February 8, 2016
More Issues Require More Diligence
We know it’s impossible to generalize when talking about “the bond market”. Yet, it’s easy to fall into that trap. The SEC quote Betsy pointed out in her article reminds us of how complex and varied the municipal bond market is as compared to the corporate bond market. The first chart is total issuance for corporate bonds versus municipal bonds over the last 20 years, showing us that the gap between corporate and municipal debt has sharply risen in recent years. The second picture illustrates one of the reasons why dealing with municipal bonds is more like sifting through the proverbial “needle in the haystack”. In 2015, only 1,288 corporate issues were underwritten, totaling nearly $1.5 trillion. In muni-land, 14,012 issues came to market, accounting for only $414 billion in par value, that’s more than 10 times the number of corporate issues! These are just a couple of things to keep in mind when considering the best ways to stay on top of this vast and diverse marketplace.
September 24, 2015
Preservation of capital is one of the fundamental reasons for investing in fixed income securities. Due to their structural nature, nearly all fixed income securities are impacted to some degree or another by changes in interest rates. The key to protecting one’s investment is to identify those types of fixed income securities that provide relatively low volatility while still meeting one’s investment objectives (i.e. tax-free income). Municipal bonds have historically met this litmus test. When astute investors consider purchasing municipal bonds they look at the impact of potentially higher interest rates as well as the risks should interest rates remain low for an even a longer period of time. The first step to developing a prudent strategy to suit your needs is to understand how any change in rates influences prices. We thought you would find this article concerning municipal bonds and interest rates (from the MSRB Education Center ) helpful if you are interested in learning more. As always, do not hesitate to call to discuss.
The yield curve is a depiction of interest rates for the same credit quality at different terms of maturity. It is also known as the term structure of interest rates. In this article, we discuss the U.S. Treasury yield curve, which is widely considered the most important interest rate benchmark in the world. The chart below illustrates the yield curve at three different times: the current yield curve (green line), the end of 2013 (blue line) and dated 10/09/2006 (red line)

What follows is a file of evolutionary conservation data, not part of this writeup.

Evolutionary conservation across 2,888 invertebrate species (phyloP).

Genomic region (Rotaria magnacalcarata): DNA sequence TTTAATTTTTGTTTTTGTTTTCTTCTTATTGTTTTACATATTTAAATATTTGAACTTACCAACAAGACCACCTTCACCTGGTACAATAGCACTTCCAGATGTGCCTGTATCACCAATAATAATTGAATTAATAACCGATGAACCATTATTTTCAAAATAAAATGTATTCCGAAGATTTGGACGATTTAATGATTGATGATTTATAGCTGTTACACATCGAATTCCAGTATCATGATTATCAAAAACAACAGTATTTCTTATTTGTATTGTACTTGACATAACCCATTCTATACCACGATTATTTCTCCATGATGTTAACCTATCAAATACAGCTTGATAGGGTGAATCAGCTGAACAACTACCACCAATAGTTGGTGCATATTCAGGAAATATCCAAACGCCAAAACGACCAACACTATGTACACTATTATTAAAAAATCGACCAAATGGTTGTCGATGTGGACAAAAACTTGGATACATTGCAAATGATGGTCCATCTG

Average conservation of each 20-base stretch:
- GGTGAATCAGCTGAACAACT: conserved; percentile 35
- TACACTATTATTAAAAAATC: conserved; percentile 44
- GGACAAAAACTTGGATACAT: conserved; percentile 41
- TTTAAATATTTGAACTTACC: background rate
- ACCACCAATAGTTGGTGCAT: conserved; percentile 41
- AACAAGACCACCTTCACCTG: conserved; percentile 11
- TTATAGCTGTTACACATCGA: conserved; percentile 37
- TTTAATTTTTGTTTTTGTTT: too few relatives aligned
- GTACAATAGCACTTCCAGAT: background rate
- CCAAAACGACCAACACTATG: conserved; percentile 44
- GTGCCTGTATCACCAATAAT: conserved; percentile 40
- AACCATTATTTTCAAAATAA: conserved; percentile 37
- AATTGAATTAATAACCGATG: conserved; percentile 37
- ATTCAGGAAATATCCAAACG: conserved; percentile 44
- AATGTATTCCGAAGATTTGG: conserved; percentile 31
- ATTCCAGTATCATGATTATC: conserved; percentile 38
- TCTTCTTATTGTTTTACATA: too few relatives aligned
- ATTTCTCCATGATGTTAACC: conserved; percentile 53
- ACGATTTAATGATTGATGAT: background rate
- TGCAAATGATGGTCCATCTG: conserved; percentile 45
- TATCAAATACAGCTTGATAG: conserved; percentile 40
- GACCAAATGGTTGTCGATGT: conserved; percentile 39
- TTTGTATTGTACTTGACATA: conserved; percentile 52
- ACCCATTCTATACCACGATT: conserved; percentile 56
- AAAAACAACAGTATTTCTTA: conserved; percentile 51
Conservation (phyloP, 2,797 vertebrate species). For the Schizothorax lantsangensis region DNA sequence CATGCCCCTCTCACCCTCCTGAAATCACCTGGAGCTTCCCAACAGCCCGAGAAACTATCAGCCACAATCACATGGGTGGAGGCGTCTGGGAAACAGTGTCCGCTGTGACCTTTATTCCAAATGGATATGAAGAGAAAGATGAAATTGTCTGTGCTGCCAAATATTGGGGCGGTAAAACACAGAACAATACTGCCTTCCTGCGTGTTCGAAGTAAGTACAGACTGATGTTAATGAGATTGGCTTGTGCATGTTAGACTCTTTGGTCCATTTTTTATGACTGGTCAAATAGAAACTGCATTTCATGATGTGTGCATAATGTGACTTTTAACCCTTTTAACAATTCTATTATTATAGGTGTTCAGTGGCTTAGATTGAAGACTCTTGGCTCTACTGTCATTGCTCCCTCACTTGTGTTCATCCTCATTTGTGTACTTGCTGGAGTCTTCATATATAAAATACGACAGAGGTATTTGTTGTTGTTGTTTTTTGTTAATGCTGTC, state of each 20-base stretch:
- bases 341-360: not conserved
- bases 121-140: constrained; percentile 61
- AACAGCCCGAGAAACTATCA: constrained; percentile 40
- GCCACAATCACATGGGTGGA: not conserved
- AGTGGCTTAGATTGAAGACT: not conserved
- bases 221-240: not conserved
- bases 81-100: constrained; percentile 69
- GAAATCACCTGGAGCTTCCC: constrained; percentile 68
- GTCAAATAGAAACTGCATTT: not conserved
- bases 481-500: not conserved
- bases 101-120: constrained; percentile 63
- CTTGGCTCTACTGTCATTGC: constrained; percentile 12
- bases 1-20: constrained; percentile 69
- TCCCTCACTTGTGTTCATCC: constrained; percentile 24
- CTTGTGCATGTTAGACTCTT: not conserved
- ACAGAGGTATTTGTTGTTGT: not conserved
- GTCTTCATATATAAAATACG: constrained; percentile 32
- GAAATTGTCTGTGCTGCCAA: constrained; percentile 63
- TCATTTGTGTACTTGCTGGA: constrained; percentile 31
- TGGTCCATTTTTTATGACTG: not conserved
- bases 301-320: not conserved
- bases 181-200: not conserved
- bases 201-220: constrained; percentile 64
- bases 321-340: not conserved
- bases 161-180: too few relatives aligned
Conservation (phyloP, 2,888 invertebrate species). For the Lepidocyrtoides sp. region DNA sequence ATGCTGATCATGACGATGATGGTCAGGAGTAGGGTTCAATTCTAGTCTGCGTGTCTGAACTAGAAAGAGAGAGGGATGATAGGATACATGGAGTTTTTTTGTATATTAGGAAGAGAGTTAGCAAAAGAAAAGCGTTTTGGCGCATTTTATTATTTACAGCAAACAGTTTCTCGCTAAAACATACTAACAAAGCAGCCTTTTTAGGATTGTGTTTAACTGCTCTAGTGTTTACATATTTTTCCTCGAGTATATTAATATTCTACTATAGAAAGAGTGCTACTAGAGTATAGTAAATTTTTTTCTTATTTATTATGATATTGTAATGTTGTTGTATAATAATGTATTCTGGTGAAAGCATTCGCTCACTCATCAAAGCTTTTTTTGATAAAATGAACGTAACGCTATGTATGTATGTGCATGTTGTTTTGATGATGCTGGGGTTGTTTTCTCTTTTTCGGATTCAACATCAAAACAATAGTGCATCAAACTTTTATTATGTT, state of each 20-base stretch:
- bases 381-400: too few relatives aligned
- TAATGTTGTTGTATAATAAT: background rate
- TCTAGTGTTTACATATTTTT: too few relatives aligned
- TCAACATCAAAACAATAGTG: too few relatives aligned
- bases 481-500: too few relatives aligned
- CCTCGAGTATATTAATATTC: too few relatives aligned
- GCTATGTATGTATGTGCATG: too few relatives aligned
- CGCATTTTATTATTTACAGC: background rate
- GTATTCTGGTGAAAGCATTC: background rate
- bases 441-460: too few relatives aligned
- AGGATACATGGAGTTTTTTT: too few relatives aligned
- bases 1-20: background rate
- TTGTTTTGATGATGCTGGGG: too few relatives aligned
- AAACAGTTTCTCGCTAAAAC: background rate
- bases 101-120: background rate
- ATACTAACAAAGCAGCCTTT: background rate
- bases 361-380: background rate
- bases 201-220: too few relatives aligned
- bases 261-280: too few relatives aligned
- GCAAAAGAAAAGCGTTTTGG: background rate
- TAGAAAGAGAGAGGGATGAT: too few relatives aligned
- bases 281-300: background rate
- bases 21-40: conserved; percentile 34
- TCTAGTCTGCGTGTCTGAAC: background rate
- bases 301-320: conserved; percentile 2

by Anh “Annie” Tran, Portfolio Analyst
Chart 2: Red line as of 10/9/2006; Blue line end of 2013; Green line July 2015
A normal yield curve is upward sloping, reflecting the higher returns or yields demanded by investors to accommodate for higher risks associated with committing one’s money for a longer period of time. It also typically indicates the expectation of future economic growth that will fuel future inflation and as such, investors require higher yields to offset. The rate of increase decreases over time, which is why the slope of the curve is steep at first but gets flatter in the long end. The current yield curve (green line) is considered a normal yield curve. The yield curve changes over time and takes different shapes such as “humped”, “flat”, or “inverted”. The “inverted” yield curve shown (red line) was the curve around the prior peak of the stock market. These shapes are considered abnormal and are valuable indicators of economic growth. In fact, “inverted” yield curves, when short-term interest rates are higher than long-term interest rates, has been a reliable predictor of recession. As stated by the New York Fed , “The yield curve has predicted essentially every U.S. recession since 1950 with only one “false” signal, which preceded the credit crunch and slowdown in production in 1967.”
Published on Jul 28, 2015
Watch a video that traces the history of the municipal market and highlights the MSRB’s role in promoting fairness, transparency and efficiency since the self-regulatory organization was created by Congress in 1975.
CFI’s Director of Client Services, Susan Munson, teaching 8th and 9th grade girls about bonds and budgeting at the 5th Annual LIFEvest Financial Literacy Program. LIFEvest is just one of the impactful programs offered by the Center for Investment and Wealth Management (CIWM) at UC Irvine’s Paul Merage School of Business. Susan and Betsy, representing CFI, joined the board last year and Susan became an active member of the LIFEvest Steering Committee for this year’s event. If you are interested in learning more about how CIWM promotes financial literacy and best practices in wealth management, don’t hesitate to ask.
The contents herein are for informational purposes only, and under no circumstances are they to be construed as a recommendation of a solicitation. The informaton and opinions herein are subject to change without notice and CFI does not undertake to advise the reader of changes in opinion or information.
ARC: Annual Required Contribution
ADC: Actuarially Determined Level
COLA: Cost of Living Adjustment
CSME: Cost Sharing Multiple Employer
FNP: Fiduciary Net Position
GASB: Governmental Accounting Standards Board
OPEB: Other Post-Employment Benefits
TPL: Total Pension Liability
UAAL: Unfunded Actuarial Accrued Liability
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Charles Fish Investments, Inc. (CFI) founded in 1984, is a Registered Investment Advisor with the Securities and Exchange Commission under the Investment Act of 1940 and notice filed with the California Department of Business Oversight. The firm, which is wholly-owned by its employees, is not affiliated with any broker/dealer. CFI's revenues are derived exclusively from the fees received for the investment advisory and/or management services provided.
ADV Part 2 A
Portfolio vs Funds